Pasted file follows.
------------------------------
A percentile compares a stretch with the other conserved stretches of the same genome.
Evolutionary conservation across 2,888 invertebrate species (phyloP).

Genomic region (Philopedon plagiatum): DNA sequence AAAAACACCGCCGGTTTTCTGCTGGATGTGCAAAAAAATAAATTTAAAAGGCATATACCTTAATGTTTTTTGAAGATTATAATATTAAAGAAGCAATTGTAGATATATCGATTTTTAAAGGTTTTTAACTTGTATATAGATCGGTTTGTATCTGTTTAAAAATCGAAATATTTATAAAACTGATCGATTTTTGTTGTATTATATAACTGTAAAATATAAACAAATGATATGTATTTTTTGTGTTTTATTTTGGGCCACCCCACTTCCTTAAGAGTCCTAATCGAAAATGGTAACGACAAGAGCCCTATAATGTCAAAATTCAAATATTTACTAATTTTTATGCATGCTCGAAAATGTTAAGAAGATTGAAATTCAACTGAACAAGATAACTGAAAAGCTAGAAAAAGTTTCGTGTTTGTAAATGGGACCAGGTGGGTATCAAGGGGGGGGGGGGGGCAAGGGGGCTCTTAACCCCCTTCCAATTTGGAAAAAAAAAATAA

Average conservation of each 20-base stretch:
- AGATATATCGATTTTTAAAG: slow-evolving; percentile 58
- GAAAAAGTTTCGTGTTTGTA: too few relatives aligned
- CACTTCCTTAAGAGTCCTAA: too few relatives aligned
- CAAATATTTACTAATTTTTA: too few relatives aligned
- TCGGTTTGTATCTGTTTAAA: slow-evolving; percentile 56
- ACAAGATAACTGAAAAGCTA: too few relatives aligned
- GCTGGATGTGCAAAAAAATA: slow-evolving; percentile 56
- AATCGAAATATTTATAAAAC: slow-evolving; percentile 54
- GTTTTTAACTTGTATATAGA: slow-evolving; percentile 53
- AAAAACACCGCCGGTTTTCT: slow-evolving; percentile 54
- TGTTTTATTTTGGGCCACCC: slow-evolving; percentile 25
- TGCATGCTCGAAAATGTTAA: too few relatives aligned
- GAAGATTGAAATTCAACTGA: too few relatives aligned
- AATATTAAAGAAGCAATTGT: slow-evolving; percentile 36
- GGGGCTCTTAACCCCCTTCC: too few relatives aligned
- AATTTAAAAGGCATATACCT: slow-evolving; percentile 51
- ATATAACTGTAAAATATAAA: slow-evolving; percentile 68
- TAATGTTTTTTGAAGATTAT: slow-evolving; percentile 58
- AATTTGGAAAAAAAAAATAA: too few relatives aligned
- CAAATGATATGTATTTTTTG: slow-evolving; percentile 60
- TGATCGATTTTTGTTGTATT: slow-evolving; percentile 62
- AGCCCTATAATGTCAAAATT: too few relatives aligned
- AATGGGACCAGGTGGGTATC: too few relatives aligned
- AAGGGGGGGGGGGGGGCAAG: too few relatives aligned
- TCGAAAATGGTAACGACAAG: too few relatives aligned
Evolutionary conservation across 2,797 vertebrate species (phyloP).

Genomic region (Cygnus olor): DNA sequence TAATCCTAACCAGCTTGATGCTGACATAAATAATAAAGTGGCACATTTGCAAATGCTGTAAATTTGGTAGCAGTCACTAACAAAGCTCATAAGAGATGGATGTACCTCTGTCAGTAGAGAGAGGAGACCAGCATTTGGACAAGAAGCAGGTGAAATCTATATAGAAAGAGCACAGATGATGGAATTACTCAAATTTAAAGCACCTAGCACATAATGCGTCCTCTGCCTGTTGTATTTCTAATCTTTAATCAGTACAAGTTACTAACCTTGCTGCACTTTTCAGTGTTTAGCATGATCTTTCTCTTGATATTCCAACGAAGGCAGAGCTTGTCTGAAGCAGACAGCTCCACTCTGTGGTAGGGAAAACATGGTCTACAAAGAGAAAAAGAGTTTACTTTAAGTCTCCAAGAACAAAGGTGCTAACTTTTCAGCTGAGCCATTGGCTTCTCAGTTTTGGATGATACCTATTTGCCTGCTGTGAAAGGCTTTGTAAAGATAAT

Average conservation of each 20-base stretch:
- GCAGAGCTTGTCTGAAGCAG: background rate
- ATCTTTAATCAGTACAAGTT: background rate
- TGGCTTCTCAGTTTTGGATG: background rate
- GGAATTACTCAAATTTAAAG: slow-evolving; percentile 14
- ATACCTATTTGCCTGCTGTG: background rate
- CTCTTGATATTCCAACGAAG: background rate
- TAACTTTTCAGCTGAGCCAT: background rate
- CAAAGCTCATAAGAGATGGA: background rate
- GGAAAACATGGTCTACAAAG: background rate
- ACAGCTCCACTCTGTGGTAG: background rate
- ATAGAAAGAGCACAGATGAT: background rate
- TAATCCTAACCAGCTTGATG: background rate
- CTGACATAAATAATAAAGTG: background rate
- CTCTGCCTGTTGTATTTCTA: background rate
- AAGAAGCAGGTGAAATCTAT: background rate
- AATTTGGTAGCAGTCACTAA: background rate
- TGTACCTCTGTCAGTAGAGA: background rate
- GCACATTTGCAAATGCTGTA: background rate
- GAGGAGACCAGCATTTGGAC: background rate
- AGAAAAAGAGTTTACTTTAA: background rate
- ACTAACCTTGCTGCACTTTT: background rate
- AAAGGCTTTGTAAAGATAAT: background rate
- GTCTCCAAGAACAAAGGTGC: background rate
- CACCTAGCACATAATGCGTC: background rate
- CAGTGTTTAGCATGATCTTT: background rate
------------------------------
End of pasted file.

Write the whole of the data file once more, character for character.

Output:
A percentile compares a stretch with the other conserved stretches of the same genome.
Evolutionary conservation across 2,888 invertebrate species (phyloP).

Genomic region (Philopedon plagiatum): DNA sequence AAAAACACCGCCGGTTTTCTGCTGGATGTGCAAAAAAATAAATTTAAAAGGCATATACCTTAATGTTTTTTGAAGATTATAATATTAAAGAAGCAATTGTAGATATATCGATTTTTAAAGGTTTTTAACTTGTATATAGATCGGTTTGTATCTGTTTAAAAATCGAAATATTTATAAAACTGATCGATTTTTGTTGTATTATATAACTGTAAAATATAAACAAATGATATGTATTTTTTGTGTTTTATTTTGGGCCACCCCACTTCCTTAAGAGTCCTAATCGAAAATGGTAACGACAAGAGCCCTATAATGTCAAAATTCAAATATTTACTAATTTTTATGCATGCTCGAAAATGTTAAGAAGATTGAAATTCAACTGAACAAGATAACTGAAAAGCTAGAAAAAGTTTCGTGTTTGTAAATGGGACCAGGTGGGTATCAAGGGGGGGGGGGGGGCAAGGGGGCTCTTAACCCCCTTCCAATTTGGAAAAAAAAAATAA

Average conservation of each 20-base stretch:
- AGATATATCGATTTTTAAAG: slow-evolving; percentile 58
- GAAAAAGTTTCGTGTTTGTA: too few relatives aligned
- CACTTCCTTAAGAGTCCTAA: too few relatives aligned
- CAAATATTTACTAATTTTTA: too few relatives aligned
- TCGGTTTGTATCTGTTTAAA: slow-evolving; percentile 56
- ACAAGATAACTGAAAAGCTA: too few relatives aligned
- GCTGGATGTGCAAAAAAATA: slow-evolving; percentile 56
- AATCGAAATATTTATAAAAC: slow-evolving; percentile 54
- GTTTTTAACTTGTATATAGA: slow-evolving; percentile 53
- AAAAACACCGCCGGTTTTCT: slow-evolving; percentile 54
- TGTTTTATTTTGGGCCACCC: slow-evolving; percentile 25
- TGCATGCTCGAAAATGTTAA: too few relatives aligned
- GAAGATTGAAATTCAACTGA: too few relatives aligned
- AATATTAAAGAAGCAATTGT: slow-evolving; percentile 36
- GGGGCTCTTAACCCCCTTCC: too few relatives aligned
- AATTTAAAAGGCATATACCT: slow-evolving; percentile 51
- ATATAACTGTAAAATATAAA: slow-evolving; percentile 68
- TAATGTTTTTTGAAGATTAT: slow-evolving; percentile 58
- AATTTGGAAAAAAAAAATAA: too few relatives aligned
- CAAATGATATGTATTTTTTG: slow-evolving; percentile 60
- TGATCGATTTTTGTTGTATT: slow-evolving; percentile 62
- AGCCCTATAATGTCAAAATT: too few relatives aligned
- AATGGGACCAGGTGGGTATC: too few relatives aligned
- AAGGGGGGGGGGGGGGCAAG: too few relatives aligned
- TCGAAAATGGTAACGACAAG: too few relatives aligned
Evolutionary conservation across 2,797 vertebrate species (phyloP).

Genomic region (Cygnus olor): DNA sequence TAATCCTAACCAGCTTGATGCTGACATAAATAATAAAGTGGCACATTTGCAAATGCTGTAAATTTGGTAGCAGTCACTAACAAAGCTCATAAGAGATGGATGTACCTCTGTCAGTAGAGAGAGGAGACCAGCATTTGGACAAGAAGCAGGTGAAATCTATATAGAAAGAGCACAGATGATGGAATTACTCAAATTTAAAGCACCTAGCACATAATGCGTCCTCTGCCTGTTGTATTTCTAATCTTTAATCAGTACAAGTTACTAACCTTGCTGCACTTTTCAGTGTTTAGCATGATCTTTCTCTTGATATTCCAACGAAGGCAGAGCTTGTCTGAAGCAGACAGCTCCACTCTGTGGTAGGGAAAACATGGTCTACAAAGAGAAAAAGAGTTTACTTTAAGTCTCCAAGAACAAAGGTGCTAACTTTTCAGCTGAGCCATTGGCTTCTCAGTTTTGGATGATACCTATTTGCCTGCTGTGAAAGGCTTTGTAAAGATAAT

Average conservation of each 20-base stretch:
- GCAGAGCTTGTCTGAAGCAG: background rate
- ATCTTTAATCAGTACAAGTT: background rate
- TGGCTTCTCAGTTTTGGATG: background rate
- GGAATTACTCAAATTTAAAG: slow-evolving; percentile 14
- ATACCTATTTGCCTGCTGTG: background rate
- CTCTTGATATTCCAACGAAG: background rate
- TAACTTTTCAGCTGAGCCAT: background rate
- CAAAGCTCATAAGAGATGGA: background rate
- GGAAAACATGGTCTACAAAG: background rate
- ACAGCTCCACTCTGTGGTAG: background rate
- ATAGAAAGAGCACAGATGAT: background rate
- TAATCCTAACCAGCTTGATG: background rate
- CTGACATAAATAATAAAGTG: background rate
- CTCTGCCTGTTGTATTTCTA: background rate
- AAGAAGCAGGTGAAATCTAT: background rate
- AATTTGGTAGCAGTCACTAA: background rate
- TGTACCTCTGTCAGTAGAGA: background rate
- GCACATTTGCAAATGCTGTA: background rate
- GAGGAGACCAGCATTTGGAC: background rate
- AGAAAAAGAGTTTACTTTAA: background rate
- ACTAACCTTGCTGCACTTTT: background rate
- AAAGGCTTTGTAAAGATAAT: background rate
- GTCTCCAAGAACAAAGGTGC: background rate
- CACCTAGCACATAATGCGTC: background rate
- CAGTGTTTAGCATGATCTTT: background rate